Exquisite. That’s the word that would probably come to my mind first if someone mentioned this tiny Slovenian town to me now.
At first glance it seemed overrated. I’ve read so many good reviews about this place and the second I arrived and needed to look for the park place for more than half an hour first at the city centre and then in a parking building…well, I was kinda frustrated. But already a few minutes after getting on a free shuttle bus I knew I’m gonna like it. The view from from the road to the town square with all those colourful majestic buildings, marina with expensive yachts in front and the tower bell on the top caused, that I lost my breath.
The only thing I didn’t like was the amount of people everywhere. One would never say, that such a tiny, and quite private, town in Slovenia would get such a recognition, but I guess it did. Well, it was not as bad as in for example Paris, but still…too much. Most of them were bathing in the sea. They didn’t know what I knew, and what you’ll know too now…the most beautiful and cleanest beaches are just 7km away, in the lovely Isola. Which is 70% more quiet and vacant than Piran. But pssst…otherwise it’ll be as full as Piran in the next couple of years, too. 😉
The capital thing in Piran is the main square, known as Tartini square as well. In the middle is situated a monument of the appreciated violinist and composer Guiseppe Tartini who was born here. The square used to be only a tiny dock for small fishing boats; it was located outside the first city walls. Later it was renovated, the dock was buried and it became a real square, surrounded by important buildings and palaces. One of the most interesting buildings there, the so-called Benečanka (Venetian house) is a typical Gothic Venetian-like house with cornices above the windows and over-embellished exterior. It used to be bright red and visible from the distance, however, it was repainted cream and you can’t identify it with the first glance. Otherwise are there located many restaurants, cafés and bars. It’s nice to sit in all of them, because of a romantic atmosphere which the square radiates.
A few steps away right by the marina is in old, also Venetian-like building, located the Aquarium, also known as Akvarij Piran between the locals. I’ve read some bad reviews about it, so I want to make it clear. The price may seem too high (5€ for an adult if I remember right) considering the fact that it’s quite small, but if you like the underwater world, and you really know something about those species, it’s a great way to spend an hour or so in bad weather for example for you. I like fish and I’ve got some knowledge about them, so I really really enjoyed it there. But if you think of it only in the “must-see attraction” way…well, then you might be disappointed.
I thoroughly recommend you to not to stay only by the beach, but also take some steps and head to the upper part of the town. You’ll not only get to see nice colourful architecture and many artists offering their work, but you’ll also get a chance to try the local seafood way cheaper than on the main square. For example this restaurant right here:
I honestly can’t tell you where exactly it is located because I have no idea, I randomly wandered to it and liked the design so I stayed, but I’m sure that if you’ll take some time and not only run to the dominant of the hill and back, you’ll find it. And the food was amazing there!! Even the small fish in the kids menu were from the real fish, not all that stuff and Es you get to buy in supermarkets.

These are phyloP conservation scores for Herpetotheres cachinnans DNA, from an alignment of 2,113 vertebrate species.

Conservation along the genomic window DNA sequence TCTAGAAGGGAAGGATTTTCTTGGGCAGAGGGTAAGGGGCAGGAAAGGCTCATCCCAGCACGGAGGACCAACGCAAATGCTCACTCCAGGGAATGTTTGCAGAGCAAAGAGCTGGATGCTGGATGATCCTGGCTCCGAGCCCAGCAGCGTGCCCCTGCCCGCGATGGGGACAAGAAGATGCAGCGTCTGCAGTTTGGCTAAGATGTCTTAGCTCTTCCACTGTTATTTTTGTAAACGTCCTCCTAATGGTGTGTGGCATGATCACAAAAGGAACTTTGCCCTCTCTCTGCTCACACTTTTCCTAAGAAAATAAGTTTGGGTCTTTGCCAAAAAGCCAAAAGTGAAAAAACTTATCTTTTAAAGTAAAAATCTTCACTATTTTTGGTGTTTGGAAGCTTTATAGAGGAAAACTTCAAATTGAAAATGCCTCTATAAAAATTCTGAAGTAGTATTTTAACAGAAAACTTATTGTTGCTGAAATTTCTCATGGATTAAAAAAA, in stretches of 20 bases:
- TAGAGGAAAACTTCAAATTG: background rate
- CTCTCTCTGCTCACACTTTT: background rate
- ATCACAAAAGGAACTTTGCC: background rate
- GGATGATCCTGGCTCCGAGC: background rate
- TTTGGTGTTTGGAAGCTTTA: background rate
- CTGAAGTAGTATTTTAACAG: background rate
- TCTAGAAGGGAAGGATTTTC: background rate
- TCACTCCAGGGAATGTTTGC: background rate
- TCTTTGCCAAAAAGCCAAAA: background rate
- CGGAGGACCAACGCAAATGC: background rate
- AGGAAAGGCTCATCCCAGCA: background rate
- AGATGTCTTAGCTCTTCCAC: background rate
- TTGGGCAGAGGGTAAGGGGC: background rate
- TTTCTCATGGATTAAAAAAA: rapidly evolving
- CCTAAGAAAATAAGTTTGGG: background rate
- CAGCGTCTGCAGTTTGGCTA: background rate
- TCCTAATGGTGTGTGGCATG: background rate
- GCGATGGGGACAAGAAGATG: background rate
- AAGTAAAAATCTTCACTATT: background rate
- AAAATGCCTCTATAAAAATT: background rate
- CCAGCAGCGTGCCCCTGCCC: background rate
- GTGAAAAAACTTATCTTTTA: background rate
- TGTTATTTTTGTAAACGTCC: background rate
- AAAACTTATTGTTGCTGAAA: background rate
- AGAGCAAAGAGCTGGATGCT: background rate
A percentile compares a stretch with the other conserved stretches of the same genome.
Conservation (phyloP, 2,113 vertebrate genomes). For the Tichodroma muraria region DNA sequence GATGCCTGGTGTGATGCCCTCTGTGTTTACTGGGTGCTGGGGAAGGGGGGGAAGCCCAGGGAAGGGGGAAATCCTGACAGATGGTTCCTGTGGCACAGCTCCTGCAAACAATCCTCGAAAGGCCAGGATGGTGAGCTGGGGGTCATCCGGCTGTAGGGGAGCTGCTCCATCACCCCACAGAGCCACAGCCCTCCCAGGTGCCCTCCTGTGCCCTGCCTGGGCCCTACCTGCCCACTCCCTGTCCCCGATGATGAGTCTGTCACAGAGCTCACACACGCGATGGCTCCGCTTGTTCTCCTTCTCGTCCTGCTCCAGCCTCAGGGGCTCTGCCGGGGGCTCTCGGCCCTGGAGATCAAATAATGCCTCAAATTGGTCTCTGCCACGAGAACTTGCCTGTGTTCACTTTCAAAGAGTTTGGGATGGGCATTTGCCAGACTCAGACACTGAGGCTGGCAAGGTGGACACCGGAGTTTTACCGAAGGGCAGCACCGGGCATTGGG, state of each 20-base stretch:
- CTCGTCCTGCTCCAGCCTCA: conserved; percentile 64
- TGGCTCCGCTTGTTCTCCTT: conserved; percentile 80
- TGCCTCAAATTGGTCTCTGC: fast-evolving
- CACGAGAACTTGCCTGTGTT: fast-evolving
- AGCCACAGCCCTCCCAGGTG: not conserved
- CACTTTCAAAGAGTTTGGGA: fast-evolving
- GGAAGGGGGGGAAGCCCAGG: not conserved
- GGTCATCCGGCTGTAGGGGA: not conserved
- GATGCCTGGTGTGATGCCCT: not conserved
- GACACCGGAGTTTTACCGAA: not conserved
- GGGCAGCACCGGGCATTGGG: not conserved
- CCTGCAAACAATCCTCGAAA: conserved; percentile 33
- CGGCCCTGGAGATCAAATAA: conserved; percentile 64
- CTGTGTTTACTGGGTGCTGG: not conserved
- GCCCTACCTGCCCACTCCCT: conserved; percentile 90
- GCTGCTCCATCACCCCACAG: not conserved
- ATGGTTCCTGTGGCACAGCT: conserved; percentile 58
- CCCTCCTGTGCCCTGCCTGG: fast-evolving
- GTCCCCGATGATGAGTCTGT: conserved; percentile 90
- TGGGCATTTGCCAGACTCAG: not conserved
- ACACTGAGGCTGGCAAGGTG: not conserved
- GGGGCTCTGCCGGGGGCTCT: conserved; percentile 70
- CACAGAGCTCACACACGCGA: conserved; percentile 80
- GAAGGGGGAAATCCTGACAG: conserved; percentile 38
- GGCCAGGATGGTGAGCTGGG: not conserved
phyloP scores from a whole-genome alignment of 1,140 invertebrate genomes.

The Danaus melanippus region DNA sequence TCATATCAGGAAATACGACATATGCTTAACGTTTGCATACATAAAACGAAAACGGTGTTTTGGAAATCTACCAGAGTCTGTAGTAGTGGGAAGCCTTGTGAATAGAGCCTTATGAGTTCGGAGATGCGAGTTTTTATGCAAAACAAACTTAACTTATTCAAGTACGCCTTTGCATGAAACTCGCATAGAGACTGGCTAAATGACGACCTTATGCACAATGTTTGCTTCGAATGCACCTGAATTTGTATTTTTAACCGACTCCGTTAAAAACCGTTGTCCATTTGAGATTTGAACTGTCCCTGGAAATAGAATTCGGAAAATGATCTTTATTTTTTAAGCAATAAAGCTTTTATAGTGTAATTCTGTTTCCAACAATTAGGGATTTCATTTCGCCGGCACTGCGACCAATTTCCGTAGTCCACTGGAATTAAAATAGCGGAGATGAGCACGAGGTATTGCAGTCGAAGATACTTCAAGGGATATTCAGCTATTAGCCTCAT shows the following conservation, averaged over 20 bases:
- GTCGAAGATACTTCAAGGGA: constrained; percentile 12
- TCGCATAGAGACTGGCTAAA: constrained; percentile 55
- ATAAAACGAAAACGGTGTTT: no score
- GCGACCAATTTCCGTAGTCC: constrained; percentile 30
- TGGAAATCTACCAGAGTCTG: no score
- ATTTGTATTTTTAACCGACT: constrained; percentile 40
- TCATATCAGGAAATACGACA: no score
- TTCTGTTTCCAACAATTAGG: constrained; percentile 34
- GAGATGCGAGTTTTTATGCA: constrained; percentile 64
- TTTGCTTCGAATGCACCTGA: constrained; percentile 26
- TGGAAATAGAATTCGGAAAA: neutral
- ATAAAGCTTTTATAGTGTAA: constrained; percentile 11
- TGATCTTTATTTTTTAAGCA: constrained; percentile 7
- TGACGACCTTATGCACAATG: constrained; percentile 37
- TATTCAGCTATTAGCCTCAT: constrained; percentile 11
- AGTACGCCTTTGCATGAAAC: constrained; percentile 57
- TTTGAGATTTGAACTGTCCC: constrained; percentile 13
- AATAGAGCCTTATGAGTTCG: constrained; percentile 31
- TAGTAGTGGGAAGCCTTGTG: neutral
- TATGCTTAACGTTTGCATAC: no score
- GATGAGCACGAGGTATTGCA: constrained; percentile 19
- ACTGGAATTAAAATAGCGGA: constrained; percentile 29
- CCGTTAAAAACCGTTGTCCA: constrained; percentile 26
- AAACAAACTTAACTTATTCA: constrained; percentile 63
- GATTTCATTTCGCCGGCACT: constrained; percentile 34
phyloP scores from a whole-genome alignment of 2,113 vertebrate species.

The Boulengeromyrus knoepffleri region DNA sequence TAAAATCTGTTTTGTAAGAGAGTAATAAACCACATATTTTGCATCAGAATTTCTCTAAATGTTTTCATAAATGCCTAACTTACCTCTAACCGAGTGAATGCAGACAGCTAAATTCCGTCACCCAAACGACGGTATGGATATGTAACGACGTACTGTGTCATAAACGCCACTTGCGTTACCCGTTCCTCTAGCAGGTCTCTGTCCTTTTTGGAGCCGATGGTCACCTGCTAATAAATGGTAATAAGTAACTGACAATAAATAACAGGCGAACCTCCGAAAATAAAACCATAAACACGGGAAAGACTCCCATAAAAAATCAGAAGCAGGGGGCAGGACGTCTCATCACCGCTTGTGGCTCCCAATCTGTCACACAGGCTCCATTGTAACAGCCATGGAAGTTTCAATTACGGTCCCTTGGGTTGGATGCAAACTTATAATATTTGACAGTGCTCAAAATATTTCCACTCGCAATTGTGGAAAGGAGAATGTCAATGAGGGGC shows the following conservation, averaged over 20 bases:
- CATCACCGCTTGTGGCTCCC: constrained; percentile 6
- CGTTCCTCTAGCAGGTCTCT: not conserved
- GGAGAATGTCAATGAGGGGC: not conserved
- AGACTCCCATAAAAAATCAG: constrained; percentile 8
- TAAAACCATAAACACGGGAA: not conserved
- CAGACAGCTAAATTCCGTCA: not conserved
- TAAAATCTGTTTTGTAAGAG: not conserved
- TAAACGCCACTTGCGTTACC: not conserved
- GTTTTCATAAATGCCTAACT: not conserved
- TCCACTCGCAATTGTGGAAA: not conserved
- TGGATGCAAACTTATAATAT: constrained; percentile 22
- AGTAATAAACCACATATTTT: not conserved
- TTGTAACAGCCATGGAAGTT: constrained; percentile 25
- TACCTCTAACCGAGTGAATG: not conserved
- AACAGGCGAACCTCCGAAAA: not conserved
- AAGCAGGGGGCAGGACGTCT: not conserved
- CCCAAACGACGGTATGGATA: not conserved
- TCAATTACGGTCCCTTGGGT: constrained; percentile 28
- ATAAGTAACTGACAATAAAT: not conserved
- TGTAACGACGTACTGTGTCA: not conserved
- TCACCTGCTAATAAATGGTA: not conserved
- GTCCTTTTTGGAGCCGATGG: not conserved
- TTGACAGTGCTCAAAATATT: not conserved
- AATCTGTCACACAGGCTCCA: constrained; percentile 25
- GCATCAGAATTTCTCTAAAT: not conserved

If you guessed the dominant of the town is the church like in every old Gothic town, you guessed it right. The Saint George’s Parish Church is a Roman Catholic church built in the Venetian Renaissance era. On the top of its bell tower is an overview that offers you amazing panoramic view around the whole town (those terracota roofs are just magical!!) and the Adriatic sea. It’s got very steep and narrow stairs and it’s a bit hard to get up and then back down, so I’d recommend you to choose a reasonable time for your visit – either in the morning or later in the afternoon.
From the tower you can also see another “touristic spot” in the distance. The limestons City walls, or their ruins to be more exact, are probably the most eye-catching thing there. Their still well-preserved and open to public all the time, but I’m not sure if they’re worth walking around in such hot sunny weather we’re facing nowadays. As for me, it was better to only take a look at them from the bell tower, but it’s only up on you 🙂
Another thing you may see from the tower is a decreasing promenade down to the beach. It looks great from the top (the combination of blue-green-yellow), but if I were you, I’d stay only on the upper part of the road. Beneath is namely the FKK beach and when descending too much, you’ll see the naked people sunbathing, bathing or running. I was curious and walked down and well, it was interesting 😀 mostly the gazes of some people when I was later walking back up laughing.
And that’s still not all…at the tip of the peninsula is situated another panoramic overview, that can be seen from the bell tower, too. The Piran lighthouse (Piranski svetilnik) offers you a view over the nearest houses and the beaches.
When getting there, be sure to walk by the streets between the houses rather than the beach promenade. Not only because of the strong sun, but also because you may find many hidden gems in the streets. Arches, fountains, marbled statues, blind aisles, extremely narrow buildings and of course, many amazing local restaurants and bistros.
Don’t forget to try vongole spaghetti along the way! They’re waaay too good. And when you’d get a lust for bathing in the sea…wait! On the local beaches aren’t any trees under which you can hide at all and they are all rocky anyways, rather take a bus or go back to your car and drive it to Isola, the beaches in Simon’s Bay are beyond compare.
Have a great day!